Macario’s name means “blessing” in Tagalog—the language of his mother’s Filipino heritage. It’s a fitting name for someone whose very existence is a scientific anomaly. Against all odds, Macario is not only living and breathing, but he’s also full of life—always cracking jokes, he’s known as the funniest kid in the class. He’s a presence wherever he goes, including on tour with his father, Grammy-winning reggae artist Gramps Morgan.
For a child whose parents had once accepted a reality where he’d be tube feeding for however long his life would last, at seven years old Macario’s appetite is bigger than ever, surpassing that of any of his four siblings; his favorite food is spaghetti. His mother, Dr. Annabelle Manalo-Morgan, says he’s not just a foodie though—he’s also a big beach boy. “I do think there’s a connection between the brain and the water,” she says. “He’s at peace and happy when he’s at the beach.”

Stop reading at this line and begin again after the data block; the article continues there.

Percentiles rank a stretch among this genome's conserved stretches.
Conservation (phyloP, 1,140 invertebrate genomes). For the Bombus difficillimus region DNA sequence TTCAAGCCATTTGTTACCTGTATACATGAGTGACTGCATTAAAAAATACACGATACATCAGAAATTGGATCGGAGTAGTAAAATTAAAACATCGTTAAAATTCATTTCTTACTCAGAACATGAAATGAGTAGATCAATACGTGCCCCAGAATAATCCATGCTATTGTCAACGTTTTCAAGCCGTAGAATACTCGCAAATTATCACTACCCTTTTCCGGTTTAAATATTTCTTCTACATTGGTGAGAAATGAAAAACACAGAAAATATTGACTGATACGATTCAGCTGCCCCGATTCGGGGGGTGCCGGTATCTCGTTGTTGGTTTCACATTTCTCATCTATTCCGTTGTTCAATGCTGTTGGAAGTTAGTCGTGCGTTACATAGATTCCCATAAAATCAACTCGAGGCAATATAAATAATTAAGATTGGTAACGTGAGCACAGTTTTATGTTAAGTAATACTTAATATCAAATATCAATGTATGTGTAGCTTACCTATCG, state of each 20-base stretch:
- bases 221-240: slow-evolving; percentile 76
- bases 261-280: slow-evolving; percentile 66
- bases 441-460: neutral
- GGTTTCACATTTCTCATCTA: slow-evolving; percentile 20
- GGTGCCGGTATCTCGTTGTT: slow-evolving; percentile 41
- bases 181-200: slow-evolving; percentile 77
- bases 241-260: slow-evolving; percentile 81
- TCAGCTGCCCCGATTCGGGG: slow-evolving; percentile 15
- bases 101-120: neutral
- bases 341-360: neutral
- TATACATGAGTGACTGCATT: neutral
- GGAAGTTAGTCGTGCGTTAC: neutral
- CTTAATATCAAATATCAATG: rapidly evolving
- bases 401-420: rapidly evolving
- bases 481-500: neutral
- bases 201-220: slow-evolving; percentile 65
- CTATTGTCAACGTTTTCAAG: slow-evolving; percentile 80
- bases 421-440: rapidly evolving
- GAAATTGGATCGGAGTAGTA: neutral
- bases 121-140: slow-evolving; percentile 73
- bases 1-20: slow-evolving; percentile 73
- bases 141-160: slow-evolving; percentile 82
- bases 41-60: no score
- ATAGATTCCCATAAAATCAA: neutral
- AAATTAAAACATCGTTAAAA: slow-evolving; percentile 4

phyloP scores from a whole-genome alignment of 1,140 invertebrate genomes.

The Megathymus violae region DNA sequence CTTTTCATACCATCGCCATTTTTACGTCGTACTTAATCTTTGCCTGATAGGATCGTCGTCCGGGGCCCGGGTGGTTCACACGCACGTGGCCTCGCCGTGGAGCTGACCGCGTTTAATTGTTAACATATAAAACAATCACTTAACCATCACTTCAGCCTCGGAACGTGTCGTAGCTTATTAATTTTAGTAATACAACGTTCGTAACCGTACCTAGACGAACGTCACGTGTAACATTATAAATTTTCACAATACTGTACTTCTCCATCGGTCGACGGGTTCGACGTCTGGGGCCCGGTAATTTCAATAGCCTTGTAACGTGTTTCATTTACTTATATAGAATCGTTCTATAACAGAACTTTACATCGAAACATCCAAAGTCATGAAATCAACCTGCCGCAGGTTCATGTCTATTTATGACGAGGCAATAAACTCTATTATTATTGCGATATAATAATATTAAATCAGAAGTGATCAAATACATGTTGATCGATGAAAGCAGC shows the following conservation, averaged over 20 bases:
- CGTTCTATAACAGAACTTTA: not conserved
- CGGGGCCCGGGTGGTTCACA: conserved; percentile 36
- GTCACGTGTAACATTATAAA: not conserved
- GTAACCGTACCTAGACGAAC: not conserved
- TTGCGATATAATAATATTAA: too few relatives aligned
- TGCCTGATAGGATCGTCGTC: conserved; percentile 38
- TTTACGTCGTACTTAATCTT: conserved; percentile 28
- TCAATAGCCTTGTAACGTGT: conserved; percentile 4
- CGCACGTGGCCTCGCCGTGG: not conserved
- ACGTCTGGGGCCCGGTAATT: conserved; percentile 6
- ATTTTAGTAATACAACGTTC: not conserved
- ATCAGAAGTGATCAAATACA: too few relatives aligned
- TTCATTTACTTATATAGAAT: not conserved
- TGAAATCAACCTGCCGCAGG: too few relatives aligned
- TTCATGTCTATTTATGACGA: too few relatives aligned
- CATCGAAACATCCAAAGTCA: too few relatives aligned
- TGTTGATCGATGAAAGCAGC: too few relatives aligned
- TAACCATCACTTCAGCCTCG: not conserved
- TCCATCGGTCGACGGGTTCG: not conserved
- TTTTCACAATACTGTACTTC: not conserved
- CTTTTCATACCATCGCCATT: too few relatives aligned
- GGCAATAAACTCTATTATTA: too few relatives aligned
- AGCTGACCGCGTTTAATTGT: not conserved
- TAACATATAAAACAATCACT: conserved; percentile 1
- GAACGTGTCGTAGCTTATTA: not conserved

When Dr. Manalo-Morgan gave birth to Macario, her third child, he was born with a stroke and suffered from 200 to 500 seizures a day. After trying everything to treat his condition, after five weeks in the ICU, Macario underwent a nine-hour surgery where 38 percent of his brain was removed. At 28 days old, he was predicted to be paralyzed on the right side of his body. By the time he was six months old, he’d progressed no more than a newborn baby.
His parents found acceptance, believing: If this is what God is giving us, it must be.
Yet Dr. Manalo-Morgan was no stranger to miracles. Her life had shifted course after Hurricane Katrina hit New Orleans, where she was in college, vying for a career in professional basketball. Fate had other plans for her. Graduating with degrees in biology and chemistry, she decided to pursue an MD at Georgetown University—not long before her father, back home in Canada, was diagnosed with Stage 4 cancer. The doctors gave him one month to live, so she returned home to spend time with him. “Long story short, I started to give my dad everything holistic I could think of to fight for my dad’s life,” she says. “A month later, he was 100 percent cancer-free. He overcame what all the doctors—who I respected—said he wouldn’t. It was at that time that I realized medicine is a protocol.”